Virginie Vergnat, Benoît Heinrich, Michel Rawiso, René Muller, Geneviève Pourroy and Patrick Masson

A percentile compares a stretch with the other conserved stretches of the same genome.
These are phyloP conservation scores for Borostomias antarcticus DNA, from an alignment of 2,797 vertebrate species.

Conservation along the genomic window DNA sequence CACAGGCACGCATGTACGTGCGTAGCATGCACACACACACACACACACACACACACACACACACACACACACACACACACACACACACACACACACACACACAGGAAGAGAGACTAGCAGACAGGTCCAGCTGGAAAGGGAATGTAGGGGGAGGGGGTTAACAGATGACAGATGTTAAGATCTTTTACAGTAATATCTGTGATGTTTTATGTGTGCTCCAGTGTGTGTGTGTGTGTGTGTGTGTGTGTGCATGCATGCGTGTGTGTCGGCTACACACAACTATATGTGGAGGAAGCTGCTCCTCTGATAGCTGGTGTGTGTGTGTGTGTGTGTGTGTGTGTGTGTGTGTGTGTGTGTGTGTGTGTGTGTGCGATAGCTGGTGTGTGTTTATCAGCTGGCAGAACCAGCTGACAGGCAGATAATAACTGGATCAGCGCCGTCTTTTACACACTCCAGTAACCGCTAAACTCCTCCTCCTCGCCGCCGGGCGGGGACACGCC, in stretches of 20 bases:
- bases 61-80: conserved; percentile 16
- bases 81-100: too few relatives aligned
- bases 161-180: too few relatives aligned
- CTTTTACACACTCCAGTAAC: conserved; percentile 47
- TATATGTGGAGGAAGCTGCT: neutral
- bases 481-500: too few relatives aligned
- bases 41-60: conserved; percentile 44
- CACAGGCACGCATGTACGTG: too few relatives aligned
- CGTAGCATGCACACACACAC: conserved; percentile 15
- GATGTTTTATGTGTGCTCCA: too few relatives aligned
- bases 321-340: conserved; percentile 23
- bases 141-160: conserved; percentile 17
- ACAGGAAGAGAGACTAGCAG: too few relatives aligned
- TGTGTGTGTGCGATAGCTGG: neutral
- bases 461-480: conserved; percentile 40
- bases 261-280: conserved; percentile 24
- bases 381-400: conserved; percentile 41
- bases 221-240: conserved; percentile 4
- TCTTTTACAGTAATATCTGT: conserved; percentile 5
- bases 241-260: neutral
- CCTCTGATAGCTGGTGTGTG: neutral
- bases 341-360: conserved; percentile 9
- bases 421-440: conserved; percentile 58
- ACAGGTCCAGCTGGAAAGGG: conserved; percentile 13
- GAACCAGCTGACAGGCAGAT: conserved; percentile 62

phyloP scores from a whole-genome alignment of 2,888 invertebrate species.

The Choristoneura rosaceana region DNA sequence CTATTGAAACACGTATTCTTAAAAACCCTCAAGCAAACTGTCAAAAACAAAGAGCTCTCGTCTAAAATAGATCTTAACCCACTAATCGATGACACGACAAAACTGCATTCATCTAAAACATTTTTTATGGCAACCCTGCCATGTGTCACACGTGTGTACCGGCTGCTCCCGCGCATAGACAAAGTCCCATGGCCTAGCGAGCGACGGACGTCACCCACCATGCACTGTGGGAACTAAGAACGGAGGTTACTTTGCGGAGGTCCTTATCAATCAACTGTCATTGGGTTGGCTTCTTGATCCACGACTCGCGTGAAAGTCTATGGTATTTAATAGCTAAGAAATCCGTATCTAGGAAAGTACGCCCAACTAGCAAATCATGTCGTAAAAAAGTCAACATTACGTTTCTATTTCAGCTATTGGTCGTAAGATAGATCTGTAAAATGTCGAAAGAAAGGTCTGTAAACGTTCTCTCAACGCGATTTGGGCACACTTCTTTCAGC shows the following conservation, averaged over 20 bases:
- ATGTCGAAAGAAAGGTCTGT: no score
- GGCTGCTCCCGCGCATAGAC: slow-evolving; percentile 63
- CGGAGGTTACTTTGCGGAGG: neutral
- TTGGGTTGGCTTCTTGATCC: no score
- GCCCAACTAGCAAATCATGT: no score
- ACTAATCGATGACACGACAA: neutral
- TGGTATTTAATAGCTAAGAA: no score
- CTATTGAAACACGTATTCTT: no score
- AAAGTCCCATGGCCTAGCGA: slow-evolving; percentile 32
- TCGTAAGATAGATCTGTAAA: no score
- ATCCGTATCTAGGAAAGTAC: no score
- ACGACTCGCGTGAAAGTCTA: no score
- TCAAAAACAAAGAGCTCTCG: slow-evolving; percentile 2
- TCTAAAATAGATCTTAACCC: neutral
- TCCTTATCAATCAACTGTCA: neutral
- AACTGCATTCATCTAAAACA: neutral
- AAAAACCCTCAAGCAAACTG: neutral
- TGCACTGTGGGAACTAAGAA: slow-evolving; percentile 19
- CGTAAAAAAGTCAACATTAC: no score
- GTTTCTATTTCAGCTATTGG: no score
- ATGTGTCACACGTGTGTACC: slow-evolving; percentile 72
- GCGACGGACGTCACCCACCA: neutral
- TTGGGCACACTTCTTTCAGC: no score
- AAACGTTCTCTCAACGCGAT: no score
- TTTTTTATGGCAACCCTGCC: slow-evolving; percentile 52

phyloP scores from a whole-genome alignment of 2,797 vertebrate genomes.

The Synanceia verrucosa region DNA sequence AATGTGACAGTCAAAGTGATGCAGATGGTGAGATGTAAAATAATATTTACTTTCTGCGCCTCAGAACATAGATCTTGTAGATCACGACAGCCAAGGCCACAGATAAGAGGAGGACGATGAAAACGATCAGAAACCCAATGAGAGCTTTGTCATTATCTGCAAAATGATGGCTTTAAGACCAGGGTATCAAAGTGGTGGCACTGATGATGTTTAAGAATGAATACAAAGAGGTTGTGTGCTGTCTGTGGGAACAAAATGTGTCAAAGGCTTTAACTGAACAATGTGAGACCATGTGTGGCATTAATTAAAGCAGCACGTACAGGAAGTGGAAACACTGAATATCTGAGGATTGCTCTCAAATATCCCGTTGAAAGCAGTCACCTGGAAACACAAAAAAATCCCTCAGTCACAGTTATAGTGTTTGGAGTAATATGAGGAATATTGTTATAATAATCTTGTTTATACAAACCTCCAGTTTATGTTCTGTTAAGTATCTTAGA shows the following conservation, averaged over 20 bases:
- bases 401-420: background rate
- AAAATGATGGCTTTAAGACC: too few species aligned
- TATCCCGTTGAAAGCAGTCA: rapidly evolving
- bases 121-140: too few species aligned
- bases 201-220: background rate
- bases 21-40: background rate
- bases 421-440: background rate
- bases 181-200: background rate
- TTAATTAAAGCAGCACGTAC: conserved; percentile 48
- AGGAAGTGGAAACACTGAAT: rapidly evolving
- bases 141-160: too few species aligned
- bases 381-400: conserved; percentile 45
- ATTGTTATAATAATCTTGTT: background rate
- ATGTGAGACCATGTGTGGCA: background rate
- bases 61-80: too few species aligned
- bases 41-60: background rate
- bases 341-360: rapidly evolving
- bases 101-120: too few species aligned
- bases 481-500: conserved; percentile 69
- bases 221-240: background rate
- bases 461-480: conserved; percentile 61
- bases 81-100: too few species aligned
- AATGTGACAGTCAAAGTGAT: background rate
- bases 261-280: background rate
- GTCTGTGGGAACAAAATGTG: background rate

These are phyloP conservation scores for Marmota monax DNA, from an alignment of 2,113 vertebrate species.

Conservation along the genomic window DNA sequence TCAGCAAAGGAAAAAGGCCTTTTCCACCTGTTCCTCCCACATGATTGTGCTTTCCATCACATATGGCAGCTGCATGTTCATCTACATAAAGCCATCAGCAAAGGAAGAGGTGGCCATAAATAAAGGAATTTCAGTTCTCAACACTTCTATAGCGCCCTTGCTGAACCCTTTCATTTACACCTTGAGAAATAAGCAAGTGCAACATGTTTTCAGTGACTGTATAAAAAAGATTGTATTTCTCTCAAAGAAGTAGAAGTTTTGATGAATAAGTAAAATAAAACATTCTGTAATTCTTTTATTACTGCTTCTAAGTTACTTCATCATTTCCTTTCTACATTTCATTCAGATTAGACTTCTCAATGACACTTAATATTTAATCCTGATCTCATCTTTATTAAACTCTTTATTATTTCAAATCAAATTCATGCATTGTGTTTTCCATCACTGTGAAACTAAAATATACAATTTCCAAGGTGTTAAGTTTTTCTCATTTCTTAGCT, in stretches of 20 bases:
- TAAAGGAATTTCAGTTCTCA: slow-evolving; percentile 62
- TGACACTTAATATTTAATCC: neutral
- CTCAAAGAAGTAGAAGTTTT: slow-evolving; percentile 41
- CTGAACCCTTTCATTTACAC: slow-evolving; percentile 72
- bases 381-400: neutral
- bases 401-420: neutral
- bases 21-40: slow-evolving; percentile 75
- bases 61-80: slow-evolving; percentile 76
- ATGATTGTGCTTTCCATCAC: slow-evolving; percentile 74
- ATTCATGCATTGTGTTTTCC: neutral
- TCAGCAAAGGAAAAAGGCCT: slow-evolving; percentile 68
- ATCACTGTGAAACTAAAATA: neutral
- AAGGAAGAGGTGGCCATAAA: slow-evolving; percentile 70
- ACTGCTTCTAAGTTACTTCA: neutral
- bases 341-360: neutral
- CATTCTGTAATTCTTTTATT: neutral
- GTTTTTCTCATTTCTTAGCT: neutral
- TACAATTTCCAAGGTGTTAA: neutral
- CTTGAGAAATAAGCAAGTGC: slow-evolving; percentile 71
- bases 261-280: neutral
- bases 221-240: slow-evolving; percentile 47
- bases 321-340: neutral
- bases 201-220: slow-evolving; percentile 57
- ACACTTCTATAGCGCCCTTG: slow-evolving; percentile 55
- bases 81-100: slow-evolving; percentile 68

Embedding nanoparticles (NPs) with organic shells is a way to control their aggregation behavior. Using polymers allows reaching relatively high shell thicknesses but suffers from the difficulty of obtaining regular hybrid objects at gram scale. Here, we describe a three-step synthesis in which multi-gram NP batches are first obtained by thermal decomposition, prior to their covalent grafting by an atom transfer radical polymerization (ATRP) initiator and to the controlled growing of the polymer shell. Specifically, non-aggregated iron oxide NPs with a core principally composed of γ-Fe2O3 (maghemite) and either polystyrene (PS) or polymethyl methacrylate (PMMA) shell were elaborated. The oxide cores of about 13 nm diameter were characterized by dynamic light scattering (DLS), transmission electron microscopy (TEM), and small-angle X-ray scattering (SAXS). After the polymerization, the overall diameter reached 60 nm, as shown by small-angle neutron scattering (SANS). The behavior in solution as well as rheological properties in the molten state of the polymeric shell resemble those of star polymers. Strategies to further improve the screening of NP cores with the polymer shells are discussed.